In its results for the year to 31st December 2018, the company reported turnover in US dollars up 14,2% and headline earnings per share down 7,8% in US dollars and 8,2% in rands. The CEO, Danie Pretorius, said that conditions in some countries where it operated (Turkey and India) were definitely worse in some during the second half of the year and better in others (Brazil and Mexico). MDI has recently acquired a drilling company called Bergteamet in Europe and a South African drilling company, the Atlantis Group. The Atlantis Group will increase the number of drilling machines it has by 15 to 143 and it will add $15m to the company’s order book.

On 5th November 2018, Master Drilling announced that it had formed a joint venture with an Italian construction company called Ghella which will be called Tunnel Pro. Master Drilling will own 49% of this operation which will go after tunnel smaller boring contracts and civil construction.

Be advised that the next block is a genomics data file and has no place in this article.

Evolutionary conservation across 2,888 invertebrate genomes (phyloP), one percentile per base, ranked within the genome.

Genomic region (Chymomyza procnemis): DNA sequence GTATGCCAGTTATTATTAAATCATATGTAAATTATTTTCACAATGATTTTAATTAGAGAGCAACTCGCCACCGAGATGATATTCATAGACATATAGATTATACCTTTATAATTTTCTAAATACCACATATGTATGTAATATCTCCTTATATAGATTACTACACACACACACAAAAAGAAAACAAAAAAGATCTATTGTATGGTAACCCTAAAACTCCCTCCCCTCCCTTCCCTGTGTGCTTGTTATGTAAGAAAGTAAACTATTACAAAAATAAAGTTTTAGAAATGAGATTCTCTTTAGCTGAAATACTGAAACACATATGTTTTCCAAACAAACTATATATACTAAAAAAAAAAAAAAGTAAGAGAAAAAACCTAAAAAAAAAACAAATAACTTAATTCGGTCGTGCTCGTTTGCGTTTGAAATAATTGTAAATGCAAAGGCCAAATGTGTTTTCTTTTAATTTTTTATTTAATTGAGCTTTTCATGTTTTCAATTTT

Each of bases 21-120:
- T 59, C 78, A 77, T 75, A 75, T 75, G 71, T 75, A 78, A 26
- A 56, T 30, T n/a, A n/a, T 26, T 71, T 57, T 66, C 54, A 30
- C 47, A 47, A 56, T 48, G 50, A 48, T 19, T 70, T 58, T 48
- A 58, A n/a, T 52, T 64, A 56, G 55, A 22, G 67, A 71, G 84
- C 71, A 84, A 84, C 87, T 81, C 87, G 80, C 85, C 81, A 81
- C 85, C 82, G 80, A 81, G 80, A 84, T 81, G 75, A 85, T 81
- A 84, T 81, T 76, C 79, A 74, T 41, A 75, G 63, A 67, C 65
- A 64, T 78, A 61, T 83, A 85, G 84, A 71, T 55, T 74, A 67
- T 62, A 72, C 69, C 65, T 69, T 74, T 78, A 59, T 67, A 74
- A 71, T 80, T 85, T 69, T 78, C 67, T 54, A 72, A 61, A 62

Technically, the share has been in a steady downward trend since February 2017 and is now trading below its net asset value (NAV) and on a very undemanding price:earnings (P:E) multiple of 7,4. We regard the company’s horizontal drilling technology as a potentially disruptive technology in the mining and construction industries. It will probably extend the life of some mines and makes others viable again. So while this is a risky share, because it is linked to the commodities markets, it has the potential to offer strong growth because of the new technologies which it has that have the potential to revolutionise the mining and other industries.

Technically, the share has been in a long-term downward trend, but has recently made an upside breakout from a reverse head and shoulders formation. It also looks like it may be breaking above its long-term downward trendline. In our view, this is an exciting company with huge potential to perform extremely well as its new horizontal boring machine gains traction.

Master Drilling January 2017 to April 2019 – Chart by ShareFriend Pro (Click to enlarge image)